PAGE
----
The men had beaten Ramon with a walking cane.  They carved the letter N or Z into the side of his neck.  To cover their crime, they wrote the name Larry on the sheets next to Ramon and put the pen in his hand.

On Halloween morning, Edward Weber arrived at Ramon’s home for his secretary job.  Normally, the door was unlocked by the time he got there, but this morning he had to use his key.

The house was a mess.  Ramon’s glasses were broken on the floor next to a bloody footprint.  Edward searched the house for Ramon, finally finding him in his bedroom.  He called the police, Ramon’s brother and his priest.

Ramon was naked in his bed.  There was blood on the floor and ceiling and there was a tooth on the floor next to the bed.

The official cause of death was suffocation due to massive bleeding due to fracture of the nose and laceration of the lips and mouth.  Ramon had choked to death on this own blood.

Phone records revealed that a 48 minute phone call had been made from the house at the time that Ramon had been killed.  The call had been made to Brenda Metcalfe. She told officers that she had been talking to Tom and could hear screaming in the background.  Police officers arrested Paul and Tom at the home they shared with Paul’s wife and children. Paul told Tom to tell police that he had killed Ramon because he was a minor and couldn’t be sentenced to death.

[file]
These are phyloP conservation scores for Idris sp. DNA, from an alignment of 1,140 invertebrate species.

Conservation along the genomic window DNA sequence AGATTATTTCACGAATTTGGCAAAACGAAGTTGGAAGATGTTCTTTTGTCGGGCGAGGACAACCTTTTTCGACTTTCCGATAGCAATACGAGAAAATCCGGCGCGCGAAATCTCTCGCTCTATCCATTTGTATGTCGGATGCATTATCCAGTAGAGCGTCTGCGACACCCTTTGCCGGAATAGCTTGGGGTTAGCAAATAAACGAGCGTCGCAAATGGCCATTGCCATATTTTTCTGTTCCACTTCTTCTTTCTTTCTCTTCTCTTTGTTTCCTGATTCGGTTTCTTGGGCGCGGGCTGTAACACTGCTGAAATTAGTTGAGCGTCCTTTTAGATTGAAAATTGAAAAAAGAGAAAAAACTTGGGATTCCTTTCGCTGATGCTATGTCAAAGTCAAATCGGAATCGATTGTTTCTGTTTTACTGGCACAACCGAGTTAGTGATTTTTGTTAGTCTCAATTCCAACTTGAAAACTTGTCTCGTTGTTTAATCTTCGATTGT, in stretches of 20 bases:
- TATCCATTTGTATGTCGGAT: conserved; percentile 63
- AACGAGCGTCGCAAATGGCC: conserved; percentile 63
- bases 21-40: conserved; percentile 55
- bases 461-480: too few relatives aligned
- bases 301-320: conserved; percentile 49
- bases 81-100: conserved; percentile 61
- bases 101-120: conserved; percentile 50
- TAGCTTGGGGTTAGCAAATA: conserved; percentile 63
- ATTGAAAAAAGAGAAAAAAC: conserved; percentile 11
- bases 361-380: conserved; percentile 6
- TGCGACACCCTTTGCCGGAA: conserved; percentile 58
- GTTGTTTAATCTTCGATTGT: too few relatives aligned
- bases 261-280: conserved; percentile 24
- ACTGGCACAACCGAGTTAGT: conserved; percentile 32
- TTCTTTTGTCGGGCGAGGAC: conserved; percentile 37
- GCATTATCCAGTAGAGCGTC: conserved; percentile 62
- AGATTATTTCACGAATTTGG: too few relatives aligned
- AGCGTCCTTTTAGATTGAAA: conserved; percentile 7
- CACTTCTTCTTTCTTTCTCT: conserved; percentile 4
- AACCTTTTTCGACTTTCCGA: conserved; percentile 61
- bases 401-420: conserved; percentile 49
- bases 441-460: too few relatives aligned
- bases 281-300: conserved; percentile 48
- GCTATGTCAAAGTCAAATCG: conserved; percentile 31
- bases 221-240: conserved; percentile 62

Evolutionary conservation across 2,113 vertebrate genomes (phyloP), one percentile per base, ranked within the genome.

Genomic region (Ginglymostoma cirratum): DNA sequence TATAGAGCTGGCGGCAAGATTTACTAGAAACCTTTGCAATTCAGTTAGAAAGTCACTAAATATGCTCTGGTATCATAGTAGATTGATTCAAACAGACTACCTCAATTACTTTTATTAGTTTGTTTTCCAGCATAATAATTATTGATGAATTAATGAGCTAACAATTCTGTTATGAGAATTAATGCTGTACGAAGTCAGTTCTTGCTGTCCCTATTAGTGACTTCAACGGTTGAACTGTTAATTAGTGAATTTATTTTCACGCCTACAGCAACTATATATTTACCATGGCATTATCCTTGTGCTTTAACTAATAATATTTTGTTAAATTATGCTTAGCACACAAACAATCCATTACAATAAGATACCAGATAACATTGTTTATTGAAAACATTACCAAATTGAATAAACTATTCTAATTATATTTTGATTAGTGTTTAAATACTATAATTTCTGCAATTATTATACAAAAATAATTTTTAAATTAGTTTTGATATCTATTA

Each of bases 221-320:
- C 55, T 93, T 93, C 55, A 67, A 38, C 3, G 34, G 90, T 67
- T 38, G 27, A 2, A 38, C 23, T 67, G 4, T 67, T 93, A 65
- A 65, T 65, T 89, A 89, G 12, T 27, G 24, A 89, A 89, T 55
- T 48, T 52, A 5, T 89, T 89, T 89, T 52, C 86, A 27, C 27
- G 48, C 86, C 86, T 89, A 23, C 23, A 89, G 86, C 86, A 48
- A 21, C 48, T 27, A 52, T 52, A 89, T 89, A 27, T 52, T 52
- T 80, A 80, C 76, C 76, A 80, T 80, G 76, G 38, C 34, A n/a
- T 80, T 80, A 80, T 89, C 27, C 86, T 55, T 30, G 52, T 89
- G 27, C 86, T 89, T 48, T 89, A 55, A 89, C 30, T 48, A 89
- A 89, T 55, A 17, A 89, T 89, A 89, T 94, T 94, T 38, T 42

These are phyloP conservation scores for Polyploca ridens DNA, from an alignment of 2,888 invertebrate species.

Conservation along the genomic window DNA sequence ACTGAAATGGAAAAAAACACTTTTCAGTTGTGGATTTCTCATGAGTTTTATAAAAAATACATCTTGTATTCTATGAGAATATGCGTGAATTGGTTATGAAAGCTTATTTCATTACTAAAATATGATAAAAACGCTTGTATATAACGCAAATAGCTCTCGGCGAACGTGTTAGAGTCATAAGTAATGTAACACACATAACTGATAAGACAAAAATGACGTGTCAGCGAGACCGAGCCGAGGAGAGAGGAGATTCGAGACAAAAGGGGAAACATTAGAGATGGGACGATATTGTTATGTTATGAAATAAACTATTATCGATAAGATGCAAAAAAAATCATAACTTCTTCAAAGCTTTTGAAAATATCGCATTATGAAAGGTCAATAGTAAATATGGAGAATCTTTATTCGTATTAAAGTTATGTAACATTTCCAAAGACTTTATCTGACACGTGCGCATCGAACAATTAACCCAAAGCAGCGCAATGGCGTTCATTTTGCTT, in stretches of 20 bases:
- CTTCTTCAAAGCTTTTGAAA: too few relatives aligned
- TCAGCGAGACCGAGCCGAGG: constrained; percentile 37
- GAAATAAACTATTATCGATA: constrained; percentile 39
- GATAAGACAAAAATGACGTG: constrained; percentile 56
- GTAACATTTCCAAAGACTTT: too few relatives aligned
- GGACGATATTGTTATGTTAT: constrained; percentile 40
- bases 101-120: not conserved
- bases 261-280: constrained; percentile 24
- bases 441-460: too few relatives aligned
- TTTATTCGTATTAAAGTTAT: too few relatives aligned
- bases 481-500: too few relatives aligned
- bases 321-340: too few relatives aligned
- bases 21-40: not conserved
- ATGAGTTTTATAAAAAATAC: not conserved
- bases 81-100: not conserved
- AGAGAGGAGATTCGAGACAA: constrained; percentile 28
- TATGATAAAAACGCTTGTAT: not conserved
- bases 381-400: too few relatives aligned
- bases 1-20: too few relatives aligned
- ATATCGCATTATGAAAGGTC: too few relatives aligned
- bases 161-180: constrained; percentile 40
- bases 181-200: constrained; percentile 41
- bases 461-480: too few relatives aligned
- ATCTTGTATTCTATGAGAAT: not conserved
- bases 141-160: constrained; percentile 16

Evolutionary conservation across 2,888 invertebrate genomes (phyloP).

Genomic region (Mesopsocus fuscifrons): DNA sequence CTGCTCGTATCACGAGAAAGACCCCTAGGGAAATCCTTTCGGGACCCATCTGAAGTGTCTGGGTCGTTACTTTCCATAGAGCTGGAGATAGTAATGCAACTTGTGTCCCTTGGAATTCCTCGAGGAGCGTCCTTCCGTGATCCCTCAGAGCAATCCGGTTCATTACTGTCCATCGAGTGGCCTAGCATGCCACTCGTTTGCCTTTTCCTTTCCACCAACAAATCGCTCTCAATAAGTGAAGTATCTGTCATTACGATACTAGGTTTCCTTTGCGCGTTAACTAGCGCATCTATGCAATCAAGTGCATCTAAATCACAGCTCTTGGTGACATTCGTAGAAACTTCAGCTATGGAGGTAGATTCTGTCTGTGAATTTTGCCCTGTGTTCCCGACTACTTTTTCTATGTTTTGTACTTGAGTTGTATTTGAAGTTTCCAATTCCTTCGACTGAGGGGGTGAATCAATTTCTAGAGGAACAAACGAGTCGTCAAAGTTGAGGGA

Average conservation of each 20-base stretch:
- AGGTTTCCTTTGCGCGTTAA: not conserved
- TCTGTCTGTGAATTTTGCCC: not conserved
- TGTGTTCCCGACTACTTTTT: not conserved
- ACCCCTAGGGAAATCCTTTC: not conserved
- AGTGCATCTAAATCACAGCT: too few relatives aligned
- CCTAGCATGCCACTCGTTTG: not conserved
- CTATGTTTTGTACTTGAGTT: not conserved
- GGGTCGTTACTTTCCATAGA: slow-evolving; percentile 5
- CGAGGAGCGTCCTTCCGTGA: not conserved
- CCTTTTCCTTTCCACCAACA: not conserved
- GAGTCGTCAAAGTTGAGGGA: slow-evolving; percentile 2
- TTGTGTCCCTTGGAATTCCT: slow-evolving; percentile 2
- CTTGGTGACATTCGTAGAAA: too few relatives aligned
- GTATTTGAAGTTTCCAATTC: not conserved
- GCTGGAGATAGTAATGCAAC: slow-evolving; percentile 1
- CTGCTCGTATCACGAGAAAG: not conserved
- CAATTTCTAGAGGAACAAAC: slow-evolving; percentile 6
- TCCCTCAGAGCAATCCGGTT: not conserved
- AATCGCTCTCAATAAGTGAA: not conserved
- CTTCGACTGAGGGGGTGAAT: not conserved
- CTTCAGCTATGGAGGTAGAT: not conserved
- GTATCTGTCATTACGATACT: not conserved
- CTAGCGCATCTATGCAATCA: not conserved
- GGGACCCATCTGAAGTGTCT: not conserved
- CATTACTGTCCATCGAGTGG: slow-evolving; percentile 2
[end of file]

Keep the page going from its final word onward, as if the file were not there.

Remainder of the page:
The brothers were quick to blame each other.

Paul claimed that the three men had dinner and drinks before he fell asleep on the couch.  He was awakened by Tom who told him that he had killed Ramon. Paul said that Ramon had promised to set him up in the movie business, so he wouldn’t have wanted him dead.

Tom told the court that Paul’s story about dinner and drinks was correct, but that was the end of the truth.  Tom’s account stated that he asked Ramon if he could use the phone to call his girlfriend. Ramon directed him to a guest room and he called Brenda.  After the phone call, Paul was looking for him wearing nothing but his underwear that were covered in blood. Tom found Ramon in his room, beaten but still alive.  He cleaned him up and put him in bed.

Before Tom could finish his testimony, Paul began screaming at him to tell the truth and threw a pen at him.

Tom continued that Paul beat Ramon with the cane as he tried to get out of bed.  Ramon slipped on blood on the floor and was knocked unconscious. The two men then tied him up and put him in the bed.

Neither of these stories were completely the truth, but that didn’t seem to matter to the defense teams.  Paul’s lawyer described Ramon as an accident walking around looking for a place to happen. Tom’s lawyer called Ramon a queer and criminal for his repeated and illegal homosexual acts.

Both Paul and Tom were sentenced to life in prison.

In 1974, Paul told a reporter that he had killed Ramon.  This confession helped Tom to receive probation in 1976. He was sent back to prison for several months after violating the terms of his parole.  He was arrested multiple times before his death on March 6, 2005.

Paul took writing courses in prison and volunteered at the firehouse.  In 1975, he won a prison writing contest that earned him $100. He was released on parole in 1978.  He was arrested in 1989 for rape and sodomy and was sentenced to 30 years. His release date is in 2022.

A video summary of this week’s post can be found at